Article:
I spent three hours writing the perfect poem; tweaking the verses, deleting and undoing, searching my mind and thesaurus for all the right words…
Then another seven days timing, recording and listening to myself, memorising the words and still mixing them up, pacing and reciting, before a mirror making sure I got my expressions right…
But when I stood on that stage for two minutes, I knew I was hooked.
That rush of energy,
That strangely beautiful catharsis,
They sealed it for me…
And I fell in love.
With spoken word poetry.
So I’m writing my first story; the first one I’m determined to finish, and now I’m at the character profiling stage. Yay!
The most important thing I’ve learned about creating good characters is making them relatable. As such I need to ask these questions about my main characters:
-Can they exist in real life?
-Can I relate to their goals and motivations?
-Do I emphathise with them? Am I rooting for them to achieve those goals in spite of the odds?
If I can answer YES to all these questions, then I’m on the right path to having a great character.
But here’s one other interesting question I found to be essential in creating great characters.
-What do they carry?
I had to answer this question literally. What do they carry on their person? In their purses? Wallets? Pockets?
I realised that the things people carry say volumes about who they are, without the writer having to spell it out. For example, I always carry an umbrella and a shawl in my bag no matter the season or weather condition. I believe that says I always want to be prepared for the unexpected. It shows that I’m a planner and I always have a plan B; I can get as far as Plan E. It also shows that I am cautious and can also be very pessimistic.
I could go on and on just with the umbrella and shawl but you get the point.
The things they carry
Even little things such as a lighter, green lipstick, or an old faded note, have big things to say about those who carry them.
Quote: Tell me what your character carries and I will tell you who they are. – Glory Mafor 😉
Food for thought: What do you carry and what does it say about you?
She looked at me and was like,
“What were you thinking when you called him?”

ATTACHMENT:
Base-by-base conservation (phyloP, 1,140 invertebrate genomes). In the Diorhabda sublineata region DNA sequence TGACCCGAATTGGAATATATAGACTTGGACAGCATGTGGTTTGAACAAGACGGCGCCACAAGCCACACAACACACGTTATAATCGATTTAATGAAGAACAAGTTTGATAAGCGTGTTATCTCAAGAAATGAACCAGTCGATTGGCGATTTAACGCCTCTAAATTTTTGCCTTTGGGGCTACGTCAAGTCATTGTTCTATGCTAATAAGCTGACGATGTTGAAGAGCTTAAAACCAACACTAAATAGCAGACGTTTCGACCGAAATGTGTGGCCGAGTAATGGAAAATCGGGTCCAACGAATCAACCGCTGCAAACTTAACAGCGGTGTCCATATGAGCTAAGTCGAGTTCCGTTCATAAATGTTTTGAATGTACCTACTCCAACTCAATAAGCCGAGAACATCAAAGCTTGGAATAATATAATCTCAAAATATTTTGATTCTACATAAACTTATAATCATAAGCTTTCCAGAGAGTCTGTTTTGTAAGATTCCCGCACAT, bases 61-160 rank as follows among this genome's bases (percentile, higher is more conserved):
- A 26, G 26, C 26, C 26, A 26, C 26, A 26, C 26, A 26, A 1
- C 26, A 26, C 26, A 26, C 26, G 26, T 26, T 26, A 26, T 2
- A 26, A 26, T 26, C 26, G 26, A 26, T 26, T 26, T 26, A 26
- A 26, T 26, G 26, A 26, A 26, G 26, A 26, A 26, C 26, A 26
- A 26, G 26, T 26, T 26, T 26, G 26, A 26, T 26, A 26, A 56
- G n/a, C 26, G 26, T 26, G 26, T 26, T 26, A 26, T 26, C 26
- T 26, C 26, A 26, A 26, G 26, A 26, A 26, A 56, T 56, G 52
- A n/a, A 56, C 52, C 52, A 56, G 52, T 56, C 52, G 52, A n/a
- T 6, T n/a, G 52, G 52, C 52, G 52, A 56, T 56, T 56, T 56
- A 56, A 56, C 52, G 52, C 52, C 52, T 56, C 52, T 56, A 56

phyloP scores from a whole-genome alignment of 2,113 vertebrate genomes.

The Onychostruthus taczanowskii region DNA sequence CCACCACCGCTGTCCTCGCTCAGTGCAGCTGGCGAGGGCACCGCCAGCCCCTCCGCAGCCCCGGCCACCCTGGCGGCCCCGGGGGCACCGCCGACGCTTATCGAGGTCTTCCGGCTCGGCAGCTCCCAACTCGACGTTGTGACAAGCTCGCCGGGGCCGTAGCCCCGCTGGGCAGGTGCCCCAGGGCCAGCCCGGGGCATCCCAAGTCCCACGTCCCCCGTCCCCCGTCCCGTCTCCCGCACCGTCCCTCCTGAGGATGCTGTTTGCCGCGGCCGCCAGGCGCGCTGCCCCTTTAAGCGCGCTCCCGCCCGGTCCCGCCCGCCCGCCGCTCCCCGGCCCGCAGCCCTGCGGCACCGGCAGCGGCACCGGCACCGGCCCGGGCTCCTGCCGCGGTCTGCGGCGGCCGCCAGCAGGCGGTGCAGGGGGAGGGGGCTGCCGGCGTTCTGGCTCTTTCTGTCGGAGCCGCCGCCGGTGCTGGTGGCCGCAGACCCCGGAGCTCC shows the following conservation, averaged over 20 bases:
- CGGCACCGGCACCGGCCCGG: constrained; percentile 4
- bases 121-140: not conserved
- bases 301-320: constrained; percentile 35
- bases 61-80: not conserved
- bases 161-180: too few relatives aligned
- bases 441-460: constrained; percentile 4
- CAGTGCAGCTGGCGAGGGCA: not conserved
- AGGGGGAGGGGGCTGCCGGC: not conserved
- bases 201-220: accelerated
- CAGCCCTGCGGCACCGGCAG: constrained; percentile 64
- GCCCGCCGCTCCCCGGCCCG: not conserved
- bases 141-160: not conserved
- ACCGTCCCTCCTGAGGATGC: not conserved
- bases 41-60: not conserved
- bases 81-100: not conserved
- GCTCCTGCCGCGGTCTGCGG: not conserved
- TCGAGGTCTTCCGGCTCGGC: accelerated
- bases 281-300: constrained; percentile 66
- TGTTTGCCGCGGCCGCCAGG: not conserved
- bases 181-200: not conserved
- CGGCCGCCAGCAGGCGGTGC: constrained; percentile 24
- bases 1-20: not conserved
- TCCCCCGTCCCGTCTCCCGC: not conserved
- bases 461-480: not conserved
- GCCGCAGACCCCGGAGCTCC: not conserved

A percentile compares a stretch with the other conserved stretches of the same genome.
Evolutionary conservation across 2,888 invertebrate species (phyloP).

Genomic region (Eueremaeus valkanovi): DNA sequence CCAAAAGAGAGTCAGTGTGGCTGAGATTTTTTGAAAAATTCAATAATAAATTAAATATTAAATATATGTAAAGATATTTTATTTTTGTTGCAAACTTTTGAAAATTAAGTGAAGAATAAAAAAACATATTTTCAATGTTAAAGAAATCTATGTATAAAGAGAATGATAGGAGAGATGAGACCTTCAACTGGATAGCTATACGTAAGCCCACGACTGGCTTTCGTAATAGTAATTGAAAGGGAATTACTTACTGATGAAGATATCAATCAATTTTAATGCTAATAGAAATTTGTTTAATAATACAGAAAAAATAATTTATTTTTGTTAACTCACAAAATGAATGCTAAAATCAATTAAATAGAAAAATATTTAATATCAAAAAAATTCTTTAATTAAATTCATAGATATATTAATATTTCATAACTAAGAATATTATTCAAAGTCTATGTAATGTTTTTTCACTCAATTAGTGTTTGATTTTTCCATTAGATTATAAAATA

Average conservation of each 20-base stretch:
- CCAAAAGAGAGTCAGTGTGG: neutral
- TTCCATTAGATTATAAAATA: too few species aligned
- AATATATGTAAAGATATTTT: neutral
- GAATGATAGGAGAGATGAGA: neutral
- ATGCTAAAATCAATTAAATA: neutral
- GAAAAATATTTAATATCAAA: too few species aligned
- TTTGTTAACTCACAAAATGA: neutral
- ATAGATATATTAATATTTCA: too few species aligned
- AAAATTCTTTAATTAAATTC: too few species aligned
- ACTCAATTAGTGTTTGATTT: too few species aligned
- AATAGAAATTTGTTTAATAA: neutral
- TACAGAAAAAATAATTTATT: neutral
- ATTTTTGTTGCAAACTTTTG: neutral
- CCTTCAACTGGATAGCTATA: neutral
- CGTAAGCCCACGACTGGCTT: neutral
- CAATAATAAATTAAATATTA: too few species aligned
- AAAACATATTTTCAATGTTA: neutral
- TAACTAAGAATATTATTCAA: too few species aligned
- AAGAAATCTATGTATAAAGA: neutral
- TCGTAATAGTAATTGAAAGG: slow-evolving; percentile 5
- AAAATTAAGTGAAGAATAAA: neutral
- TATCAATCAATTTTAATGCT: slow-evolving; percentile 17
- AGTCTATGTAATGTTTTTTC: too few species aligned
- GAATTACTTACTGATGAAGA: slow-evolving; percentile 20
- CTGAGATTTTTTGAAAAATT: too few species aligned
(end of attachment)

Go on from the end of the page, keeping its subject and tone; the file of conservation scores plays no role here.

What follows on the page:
And I was like,
“Like seriously? Like what are you talking about?”
Then she like rolled her eyes at me, and I hate that. Like, you know, when she looks at me like she’s so much better than me.
Then she’s like “You what? Like, you mean you don’t know what I mean? Like really?”
Yeah… That’s how silly we sound when we say “like” after every three words, in places where it doesn’t even make sense.
Guys let’s be ‘like’ more conscious about our language. 😉
I have recently been taking creative writing classes, to learn more about the craft and become better at it.
Now, my first major assignment is to get a fresh story idea that I will work with through out the course and emerge with a finished story at the end.
I have been sitting home all day, thinking one up.
I can be a perfectionist at times, and want to have a perfect story that has never been told before, but this is not one of those times. I don’t even have ANY idea, talk less of wanting the PERFECT idea.
I keep asking myself, where did I get those other stories?
I’ve thought back to what I was doing in any of those moments when ‘inspiration struck’, and it turns out there’s nothing special about them. I was either reading, having a conversation, doing a chore or sleeping. All of which I did today, hoping I could catch that ‘inspiration struck’ moment.
Clock’s ticking, deadline is in less than 24hours.
So, for heaven’s sake, where do I find the story?